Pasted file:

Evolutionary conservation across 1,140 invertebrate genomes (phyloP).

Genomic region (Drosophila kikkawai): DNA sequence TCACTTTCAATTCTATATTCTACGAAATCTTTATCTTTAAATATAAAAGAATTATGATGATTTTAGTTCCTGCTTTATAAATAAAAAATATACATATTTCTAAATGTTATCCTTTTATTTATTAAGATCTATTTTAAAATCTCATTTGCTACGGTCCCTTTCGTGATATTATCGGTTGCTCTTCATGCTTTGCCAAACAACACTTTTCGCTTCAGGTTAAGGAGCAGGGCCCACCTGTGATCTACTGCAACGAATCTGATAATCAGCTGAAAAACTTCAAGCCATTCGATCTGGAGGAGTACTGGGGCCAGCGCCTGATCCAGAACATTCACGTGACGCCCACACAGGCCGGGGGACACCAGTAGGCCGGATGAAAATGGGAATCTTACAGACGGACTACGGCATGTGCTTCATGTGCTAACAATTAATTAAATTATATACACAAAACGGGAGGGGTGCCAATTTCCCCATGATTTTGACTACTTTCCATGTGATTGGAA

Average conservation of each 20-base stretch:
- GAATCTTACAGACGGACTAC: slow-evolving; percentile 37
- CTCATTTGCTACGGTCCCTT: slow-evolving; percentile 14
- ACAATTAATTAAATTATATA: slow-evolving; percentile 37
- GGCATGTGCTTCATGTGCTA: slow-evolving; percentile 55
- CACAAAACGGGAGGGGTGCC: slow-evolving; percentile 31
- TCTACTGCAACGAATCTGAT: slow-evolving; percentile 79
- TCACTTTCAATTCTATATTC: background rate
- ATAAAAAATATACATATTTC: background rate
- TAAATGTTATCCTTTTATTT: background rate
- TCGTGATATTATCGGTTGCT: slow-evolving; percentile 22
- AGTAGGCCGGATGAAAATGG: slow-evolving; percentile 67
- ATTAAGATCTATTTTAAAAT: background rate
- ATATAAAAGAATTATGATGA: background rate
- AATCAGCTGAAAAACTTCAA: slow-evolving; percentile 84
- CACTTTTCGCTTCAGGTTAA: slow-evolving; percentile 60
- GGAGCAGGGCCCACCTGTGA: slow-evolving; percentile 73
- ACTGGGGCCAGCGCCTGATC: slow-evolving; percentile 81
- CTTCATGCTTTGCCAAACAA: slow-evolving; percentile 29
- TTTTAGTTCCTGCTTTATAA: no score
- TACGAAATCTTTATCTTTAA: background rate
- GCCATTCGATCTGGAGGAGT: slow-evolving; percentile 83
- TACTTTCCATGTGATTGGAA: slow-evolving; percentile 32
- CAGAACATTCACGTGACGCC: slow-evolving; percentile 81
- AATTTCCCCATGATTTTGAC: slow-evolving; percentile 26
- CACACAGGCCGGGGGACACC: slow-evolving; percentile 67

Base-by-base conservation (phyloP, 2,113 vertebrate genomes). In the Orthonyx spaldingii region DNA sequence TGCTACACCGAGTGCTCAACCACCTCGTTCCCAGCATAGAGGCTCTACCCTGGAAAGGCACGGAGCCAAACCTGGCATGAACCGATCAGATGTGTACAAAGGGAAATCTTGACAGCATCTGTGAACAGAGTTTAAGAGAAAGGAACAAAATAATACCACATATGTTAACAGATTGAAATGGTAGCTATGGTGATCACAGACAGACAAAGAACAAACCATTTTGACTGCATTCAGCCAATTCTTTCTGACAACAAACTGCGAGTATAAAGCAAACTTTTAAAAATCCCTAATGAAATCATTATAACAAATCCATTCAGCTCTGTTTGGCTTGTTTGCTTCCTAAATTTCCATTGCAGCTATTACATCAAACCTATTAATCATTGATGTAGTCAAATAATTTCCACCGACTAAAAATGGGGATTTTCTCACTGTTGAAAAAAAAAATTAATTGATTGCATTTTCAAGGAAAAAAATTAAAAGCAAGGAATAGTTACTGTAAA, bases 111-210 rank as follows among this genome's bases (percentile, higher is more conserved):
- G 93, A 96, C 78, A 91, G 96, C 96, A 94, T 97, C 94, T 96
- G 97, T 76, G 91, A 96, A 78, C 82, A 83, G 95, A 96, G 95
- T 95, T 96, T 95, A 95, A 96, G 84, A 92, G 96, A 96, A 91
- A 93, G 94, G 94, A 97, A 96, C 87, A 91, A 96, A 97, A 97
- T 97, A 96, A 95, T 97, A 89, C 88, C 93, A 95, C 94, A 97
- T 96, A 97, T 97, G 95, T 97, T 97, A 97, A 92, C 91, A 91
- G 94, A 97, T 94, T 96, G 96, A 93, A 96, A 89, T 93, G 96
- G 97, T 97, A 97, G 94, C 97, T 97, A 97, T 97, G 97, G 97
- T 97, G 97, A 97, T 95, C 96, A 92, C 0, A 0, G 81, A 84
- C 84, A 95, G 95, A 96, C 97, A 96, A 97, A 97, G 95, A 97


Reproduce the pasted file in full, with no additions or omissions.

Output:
Evolutionary conservation across 1,140 invertebrate genomes (phyloP).

Genomic region (Drosophila kikkawai): DNA sequence TCACTTTCAATTCTATATTCTACGAAATCTTTATCTTTAAATATAAAAGAATTATGATGATTTTAGTTCCTGCTTTATAAATAAAAAATATACATATTTCTAAATGTTATCCTTTTATTTATTAAGATCTATTTTAAAATCTCATTTGCTACGGTCCCTTTCGTGATATTATCGGTTGCTCTTCATGCTTTGCCAAACAACACTTTTCGCTTCAGGTTAAGGAGCAGGGCCCACCTGTGATCTACTGCAACGAATCTGATAATCAGCTGAAAAACTTCAAGCCATTCGATCTGGAGGAGTACTGGGGCCAGCGCCTGATCCAGAACATTCACGTGACGCCCACACAGGCCGGGGGACACCAGTAGGCCGGATGAAAATGGGAATCTTACAGACGGACTACGGCATGTGCTTCATGTGCTAACAATTAATTAAATTATATACACAAAACGGGAGGGGTGCCAATTTCCCCATGATTTTGACTACTTTCCATGTGATTGGAA

Average conservation of each 20-base stretch:
- GAATCTTACAGACGGACTAC: slow-evolving; percentile 37
- CTCATTTGCTACGGTCCCTT: slow-evolving; percentile 14
- ACAATTAATTAAATTATATA: slow-evolving; percentile 37
- GGCATGTGCTTCATGTGCTA: slow-evolving; percentile 55
- CACAAAACGGGAGGGGTGCC: slow-evolving; percentile 31
- TCTACTGCAACGAATCTGAT: slow-evolving; percentile 79
- TCACTTTCAATTCTATATTC: background rate
- ATAAAAAATATACATATTTC: background rate
- TAAATGTTATCCTTTTATTT: background rate
- TCGTGATATTATCGGTTGCT: slow-evolving; percentile 22
- AGTAGGCCGGATGAAAATGG: slow-evolving; percentile 67
- ATTAAGATCTATTTTAAAAT: background rate
- ATATAAAAGAATTATGATGA: background rate
- AATCAGCTGAAAAACTTCAA: slow-evolving; percentile 84
- CACTTTTCGCTTCAGGTTAA: slow-evolving; percentile 60
- GGAGCAGGGCCCACCTGTGA: slow-evolving; percentile 73
- ACTGGGGCCAGCGCCTGATC: slow-evolving; percentile 81
- CTTCATGCTTTGCCAAACAA: slow-evolving; percentile 29
- TTTTAGTTCCTGCTTTATAA: no score
- TACGAAATCTTTATCTTTAA: background rate
- GCCATTCGATCTGGAGGAGT: slow-evolving; percentile 83
- TACTTTCCATGTGATTGGAA: slow-evolving; percentile 32
- CAGAACATTCACGTGACGCC: slow-evolving; percentile 81
- AATTTCCCCATGATTTTGAC: slow-evolving; percentile 26
- CACACAGGCCGGGGGACACC: slow-evolving; percentile 67

Base-by-base conservation (phyloP, 2,113 vertebrate genomes). In the Orthonyx spaldingii region DNA sequence TGCTACACCGAGTGCTCAACCACCTCGTTCCCAGCATAGAGGCTCTACCCTGGAAAGGCACGGAGCCAAACCTGGCATGAACCGATCAGATGTGTACAAAGGGAAATCTTGACAGCATCTGTGAACAGAGTTTAAGAGAAAGGAACAAAATAATACCACATATGTTAACAGATTGAAATGGTAGCTATGGTGATCACAGACAGACAAAGAACAAACCATTTTGACTGCATTCAGCCAATTCTTTCTGACAACAAACTGCGAGTATAAAGCAAACTTTTAAAAATCCCTAATGAAATCATTATAACAAATCCATTCAGCTCTGTTTGGCTTGTTTGCTTCCTAAATTTCCATTGCAGCTATTACATCAAACCTATTAATCATTGATGTAGTCAAATAATTTCCACCGACTAAAAATGGGGATTTTCTCACTGTTGAAAAAAAAAATTAATTGATTGCATTTTCAAGGAAAAAAATTAAAAGCAAGGAATAGTTACTGTAAA, bases 111-210 rank as follows among this genome's bases (percentile, higher is more conserved):
- G 93, A 96, C 78, A 91, G 96, C 96, A 94, T 97, C 94, T 96
- G 97, T 76, G 91, A 96, A 78, C 82, A 83, G 95, A 96, G 95
- T 95, T 96, T 95, A 95, A 96, G 84, A 92, G 96, A 96, A 91
- A 93, G 94, G 94, A 97, A 96, C 87, A 91, A 96, A 97, A 97
- T 97, A 96, A 95, T 97, A 89, C 88, C 93, A 95, C 94, A 97
- T 96, A 97, T 97, G 95, T 97, T 97, A 97, A 92, C 91, A 91
- G 94, A 97, T 94, T 96, G 96, A 93, A 96, A 89, T 93, G 96
- G 97, T 97, A 97, G 94, C 97, T 97, A 97, T 97, G 97, G 97
- T 97, G 97, A 97, T 95, C 96, A 92, C 0, A 0, G 81, A 84
- C 84, A 95, G 95, A 96, C 97, A 96, A 97, A 97, G 95, A 97